What is special about muons

Muon experiment: "I couldn't have dreamed it better"


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They arise when other particles collide, are considered to be the heavy cousins ​​of electrons and could shake the standard model of physics: muons. A measurement of these particles at the Fermilab in Chicago is causing excitement for women physicists around the world. What happened? The Dresden physicist Dominik Stöckinger was there and explains why this discovery is considered a sensation in the professional world.

ZEIT ONLINE: A "crack in the world model" writes Spektrum.de, the "farewell to the standard model" announced the FAZ. What kind of law of physics is that wavering with the discovery from Chicago?

Stockinger: In the world of physics, 17 particles are known to date, the basic building blocks of everything that exists in the cosmos. According to this standard model, muons - certain elementary particles - would have to rotate in a certain way in a magnetic field. But now an experiment in Chicago showed: They don't do that. What could have been a measurement error after a first experiment at Brookhaven National Lab (BNL) in 2001 now seems to be confirmed. And that means: There must be more elementary particles out there than physics previously thought.

ZEIT ONLINE: Let's talk about the experiment. In Chicago there is a particle accelerator in the Fermilab - similar to the LHC at Cern in Switzerland, which is well known here in Europe. He shoots a type of particle, a proton *, at a block of material to make other particles. What exactly is being researched there?



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Stockinger: At the Fermilab, we create muons with the particle accelerator and let them rotate in a magnetic field to see how they rotate. We measure how fast the particle rotates around itself and how fast it circles through the ring-shaped magnetic field storage ring. The relationship between the two rotations shows how the muon is influenced by the magnetic field. The Standard Model predicts exactly how the muons should behave. But the previous experiment at Brookhaven National Lab had already suggested that this movement is actually different.

ZEIT ONLINE: Electrons, neutrinos, quarks - they all belong to the elementary particles, the basic building blocks of matter. What are these muons that are causing so much eddy now?

Stockinger: In principle, muons are the heavy brothers of the electrons, the third sibling is called Tau. They belong to the same type of particle. Muons are rarely found in our environment because they decay after a few millionths of a second. On earth they are otherwise constantly created in the atmosphere when cosmic radiation occurs, i.e. light from space. Some * muons decay into other particles in the air before they reach the earth's surface. That's why we have to produce them specially for our experiments in the particle accelerator.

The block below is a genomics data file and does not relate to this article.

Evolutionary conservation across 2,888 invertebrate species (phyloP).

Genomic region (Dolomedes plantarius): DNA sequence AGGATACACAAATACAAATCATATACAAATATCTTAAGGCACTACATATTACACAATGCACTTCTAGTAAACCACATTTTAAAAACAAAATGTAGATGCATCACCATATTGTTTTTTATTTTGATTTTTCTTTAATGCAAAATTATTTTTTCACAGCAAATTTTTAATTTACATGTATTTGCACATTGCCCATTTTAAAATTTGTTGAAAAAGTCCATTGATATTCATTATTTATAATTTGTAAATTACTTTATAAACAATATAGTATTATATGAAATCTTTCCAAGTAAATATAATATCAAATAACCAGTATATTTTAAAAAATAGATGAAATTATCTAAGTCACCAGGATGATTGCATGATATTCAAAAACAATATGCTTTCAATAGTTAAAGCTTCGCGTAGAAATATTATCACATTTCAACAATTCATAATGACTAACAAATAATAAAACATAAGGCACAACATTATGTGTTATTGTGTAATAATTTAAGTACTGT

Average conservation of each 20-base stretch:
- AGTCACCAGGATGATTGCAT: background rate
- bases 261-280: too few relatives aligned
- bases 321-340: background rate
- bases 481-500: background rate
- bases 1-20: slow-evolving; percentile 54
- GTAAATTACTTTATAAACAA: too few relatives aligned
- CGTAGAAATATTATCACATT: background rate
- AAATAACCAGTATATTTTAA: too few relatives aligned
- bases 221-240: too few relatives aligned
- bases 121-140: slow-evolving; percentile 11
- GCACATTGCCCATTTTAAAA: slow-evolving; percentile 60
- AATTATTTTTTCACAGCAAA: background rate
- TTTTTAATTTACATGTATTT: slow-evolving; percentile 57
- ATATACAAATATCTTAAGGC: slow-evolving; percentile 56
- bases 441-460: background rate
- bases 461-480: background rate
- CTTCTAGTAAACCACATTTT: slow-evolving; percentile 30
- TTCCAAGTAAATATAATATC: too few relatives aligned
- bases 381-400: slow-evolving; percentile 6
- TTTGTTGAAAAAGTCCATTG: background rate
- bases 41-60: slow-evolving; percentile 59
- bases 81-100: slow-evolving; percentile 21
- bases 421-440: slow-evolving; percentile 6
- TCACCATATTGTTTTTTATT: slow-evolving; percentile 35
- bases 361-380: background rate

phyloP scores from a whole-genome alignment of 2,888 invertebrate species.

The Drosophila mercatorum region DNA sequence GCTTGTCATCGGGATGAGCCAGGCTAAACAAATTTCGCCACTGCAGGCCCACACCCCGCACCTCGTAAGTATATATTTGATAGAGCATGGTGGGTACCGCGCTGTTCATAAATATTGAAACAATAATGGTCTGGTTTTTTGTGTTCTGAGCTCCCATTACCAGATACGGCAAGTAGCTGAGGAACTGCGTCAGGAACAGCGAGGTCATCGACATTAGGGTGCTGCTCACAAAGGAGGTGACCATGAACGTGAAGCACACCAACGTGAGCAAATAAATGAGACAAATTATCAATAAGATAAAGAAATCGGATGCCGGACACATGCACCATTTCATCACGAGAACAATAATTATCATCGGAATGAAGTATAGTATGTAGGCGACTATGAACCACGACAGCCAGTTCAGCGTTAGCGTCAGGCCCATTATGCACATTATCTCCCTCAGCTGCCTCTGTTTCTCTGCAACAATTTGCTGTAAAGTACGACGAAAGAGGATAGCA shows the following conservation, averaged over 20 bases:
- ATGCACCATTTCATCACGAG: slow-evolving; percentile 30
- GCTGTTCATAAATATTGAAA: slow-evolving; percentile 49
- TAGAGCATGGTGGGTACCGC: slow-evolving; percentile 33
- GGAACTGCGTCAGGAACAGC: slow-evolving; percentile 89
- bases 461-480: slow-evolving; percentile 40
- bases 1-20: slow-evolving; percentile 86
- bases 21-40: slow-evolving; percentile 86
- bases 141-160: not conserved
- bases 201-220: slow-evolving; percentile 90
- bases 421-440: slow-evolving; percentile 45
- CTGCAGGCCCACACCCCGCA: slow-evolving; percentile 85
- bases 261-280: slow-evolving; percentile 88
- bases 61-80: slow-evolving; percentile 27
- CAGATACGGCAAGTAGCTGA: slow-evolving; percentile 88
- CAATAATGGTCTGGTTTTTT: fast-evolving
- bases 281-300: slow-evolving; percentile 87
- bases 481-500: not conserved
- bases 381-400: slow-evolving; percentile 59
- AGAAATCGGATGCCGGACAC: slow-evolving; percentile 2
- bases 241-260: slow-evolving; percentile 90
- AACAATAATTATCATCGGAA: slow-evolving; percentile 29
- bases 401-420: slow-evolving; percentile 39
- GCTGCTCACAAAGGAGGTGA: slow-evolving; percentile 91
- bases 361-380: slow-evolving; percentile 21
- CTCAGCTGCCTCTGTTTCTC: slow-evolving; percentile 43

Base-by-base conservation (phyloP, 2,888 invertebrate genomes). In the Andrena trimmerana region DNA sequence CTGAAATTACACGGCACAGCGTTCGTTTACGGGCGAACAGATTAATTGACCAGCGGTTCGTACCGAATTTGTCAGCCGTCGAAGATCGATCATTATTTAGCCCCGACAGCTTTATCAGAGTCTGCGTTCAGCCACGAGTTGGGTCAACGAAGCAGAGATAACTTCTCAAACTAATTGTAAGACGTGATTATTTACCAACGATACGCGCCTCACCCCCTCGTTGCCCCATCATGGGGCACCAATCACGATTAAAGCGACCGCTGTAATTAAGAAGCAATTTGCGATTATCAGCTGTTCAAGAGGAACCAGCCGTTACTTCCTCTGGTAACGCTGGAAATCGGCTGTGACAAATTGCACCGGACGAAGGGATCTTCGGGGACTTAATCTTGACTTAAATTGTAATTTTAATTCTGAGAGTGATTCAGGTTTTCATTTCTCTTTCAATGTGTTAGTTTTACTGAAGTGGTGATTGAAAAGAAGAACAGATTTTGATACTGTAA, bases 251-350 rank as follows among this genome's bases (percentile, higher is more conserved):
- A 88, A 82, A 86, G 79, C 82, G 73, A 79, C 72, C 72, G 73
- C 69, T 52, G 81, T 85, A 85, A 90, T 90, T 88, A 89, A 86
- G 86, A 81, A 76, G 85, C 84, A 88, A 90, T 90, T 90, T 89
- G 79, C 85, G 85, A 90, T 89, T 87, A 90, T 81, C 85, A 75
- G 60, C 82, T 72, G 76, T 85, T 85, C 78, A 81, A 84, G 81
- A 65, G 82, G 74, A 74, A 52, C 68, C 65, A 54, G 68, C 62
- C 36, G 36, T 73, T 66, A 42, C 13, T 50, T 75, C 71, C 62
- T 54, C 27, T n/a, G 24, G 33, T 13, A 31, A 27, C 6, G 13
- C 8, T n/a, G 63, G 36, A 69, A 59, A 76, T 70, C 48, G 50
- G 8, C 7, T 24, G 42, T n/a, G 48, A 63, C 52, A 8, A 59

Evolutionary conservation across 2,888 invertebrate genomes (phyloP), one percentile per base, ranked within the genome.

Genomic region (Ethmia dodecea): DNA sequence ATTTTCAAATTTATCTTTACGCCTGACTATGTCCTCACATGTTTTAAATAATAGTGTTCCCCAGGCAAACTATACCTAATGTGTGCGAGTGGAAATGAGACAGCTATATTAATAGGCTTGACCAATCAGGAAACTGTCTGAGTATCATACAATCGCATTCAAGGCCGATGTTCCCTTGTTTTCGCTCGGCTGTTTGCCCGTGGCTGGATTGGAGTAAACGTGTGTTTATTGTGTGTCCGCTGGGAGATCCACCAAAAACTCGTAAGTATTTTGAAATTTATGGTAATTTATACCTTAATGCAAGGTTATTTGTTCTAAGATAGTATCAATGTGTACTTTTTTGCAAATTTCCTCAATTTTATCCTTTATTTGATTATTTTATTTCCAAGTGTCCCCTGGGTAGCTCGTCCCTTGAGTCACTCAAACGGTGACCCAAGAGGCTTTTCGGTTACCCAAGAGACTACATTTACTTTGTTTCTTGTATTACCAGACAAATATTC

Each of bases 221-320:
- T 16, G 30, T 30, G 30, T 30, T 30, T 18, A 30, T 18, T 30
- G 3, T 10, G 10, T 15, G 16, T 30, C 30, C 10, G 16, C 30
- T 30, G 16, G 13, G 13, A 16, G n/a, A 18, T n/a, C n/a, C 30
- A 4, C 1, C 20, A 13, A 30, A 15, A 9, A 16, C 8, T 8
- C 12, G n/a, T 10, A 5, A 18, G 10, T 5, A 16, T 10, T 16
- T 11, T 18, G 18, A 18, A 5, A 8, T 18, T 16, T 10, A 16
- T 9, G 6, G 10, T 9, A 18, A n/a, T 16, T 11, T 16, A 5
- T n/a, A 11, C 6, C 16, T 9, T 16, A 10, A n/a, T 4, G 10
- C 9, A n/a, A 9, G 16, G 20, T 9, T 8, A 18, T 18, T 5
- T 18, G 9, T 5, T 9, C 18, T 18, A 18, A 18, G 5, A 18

ZEIT ONLINE: Why do you do all the work and create muons artificially when similar electrons are everywhere on earth?

Stockinger: Muons are exactly the golden mean for our question: They are heavier than electrons, which is why the effects outside of the Standard Model have a stronger influence on their rotation. And compared to the even heavier rope, they are easier to manufacture and do not disintegrate quite as quickly.

ZEIT ONLINE: The result of the measurement on the Fermilab can be summarized in a simple number: a = 0.00116592061. The physical quantity called "anomaly of the magnetic moment" - for which a stands here - deviates from the prediction in the eighth decimal place. What's so sensational about that?

Stockinger: This is the first tangible evidence that the Standard Model cannot explain reality. There are already other effects that we can only explain if there are more particles than described in the theory, such as the neutrino mass. Or that dark matter even exists. These other effects simply do not occur in the standard model. In the muon experiment, we have the special situation that you can calculate exactly what value the model predicts: and this is exactly what you can then check in the experiment. The deviation shows us: The Standard Model does not explain everything that happens to the muon.